Run Elixir in the database using Dx

Arno Dirlam


Imagine you could write Elixir code as if all Ecto data is already loaded. With pattern matching to match associations; Enum functions to navigate associated data; accessing fields in associations without a second thought. Even using data from non-associated schemas without having to think about data loading at all, just using Enum functions to slice and dice the data as needed.

This is what the Dx library does. Just like Nx (numerical Elixir) translates Elixir code to run optimized for the GPU, Dx (data-driven Elixir) translates Elixir code to run optimized for the database. It translates your code either to Ecto queries, or to a version with automatic data loading, optimized using batching and concurrency.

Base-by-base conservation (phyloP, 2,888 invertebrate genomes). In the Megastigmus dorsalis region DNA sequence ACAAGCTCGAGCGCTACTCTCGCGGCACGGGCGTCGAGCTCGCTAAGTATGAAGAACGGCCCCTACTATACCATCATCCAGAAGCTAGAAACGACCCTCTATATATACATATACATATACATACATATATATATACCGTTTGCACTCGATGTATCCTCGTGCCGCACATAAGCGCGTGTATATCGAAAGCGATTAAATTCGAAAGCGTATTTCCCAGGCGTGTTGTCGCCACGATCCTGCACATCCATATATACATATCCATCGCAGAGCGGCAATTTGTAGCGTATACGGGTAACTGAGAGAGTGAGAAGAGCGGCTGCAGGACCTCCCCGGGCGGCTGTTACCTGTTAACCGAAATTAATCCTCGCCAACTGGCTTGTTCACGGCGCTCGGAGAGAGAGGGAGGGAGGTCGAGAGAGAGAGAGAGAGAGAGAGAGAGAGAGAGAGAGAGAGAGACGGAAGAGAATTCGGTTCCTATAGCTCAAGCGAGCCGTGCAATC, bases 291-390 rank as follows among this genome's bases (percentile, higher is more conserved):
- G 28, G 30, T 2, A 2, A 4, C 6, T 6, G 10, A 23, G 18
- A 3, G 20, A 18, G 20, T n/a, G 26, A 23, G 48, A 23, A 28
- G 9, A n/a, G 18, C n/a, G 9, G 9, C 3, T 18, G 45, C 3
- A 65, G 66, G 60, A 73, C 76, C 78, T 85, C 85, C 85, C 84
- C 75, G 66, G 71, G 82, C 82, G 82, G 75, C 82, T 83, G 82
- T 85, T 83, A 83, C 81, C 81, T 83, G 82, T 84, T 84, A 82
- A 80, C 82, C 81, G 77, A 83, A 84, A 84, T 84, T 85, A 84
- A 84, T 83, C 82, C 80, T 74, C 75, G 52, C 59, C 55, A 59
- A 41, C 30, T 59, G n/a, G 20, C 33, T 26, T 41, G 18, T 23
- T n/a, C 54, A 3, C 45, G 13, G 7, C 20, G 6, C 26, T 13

This makes for clear and easy-to-read Elixir code that’s structured in modules and functions as usual, without any need to implement data loading. The code is easier to maintain and refactor, compared to implementations with Ecto queries and/or preloading, yet efficient.

Key Takeaways:

  • Getting to know Dx as a new option for data-driven applications
  • Lots of examples with code plus what queries it executes
  • Application architecture fit: Functional core & Imperative shell
  • Restrictions and caveats
  • Glimpse into how it’s implemented
  • State of development and future plans

Target Audience:


  • working with Ecto a lot
  • interested in software architecture
  • interested in the Elixir compiler
  • interested in new approaches and the overall ecosystem

ecto, simplicity, architecture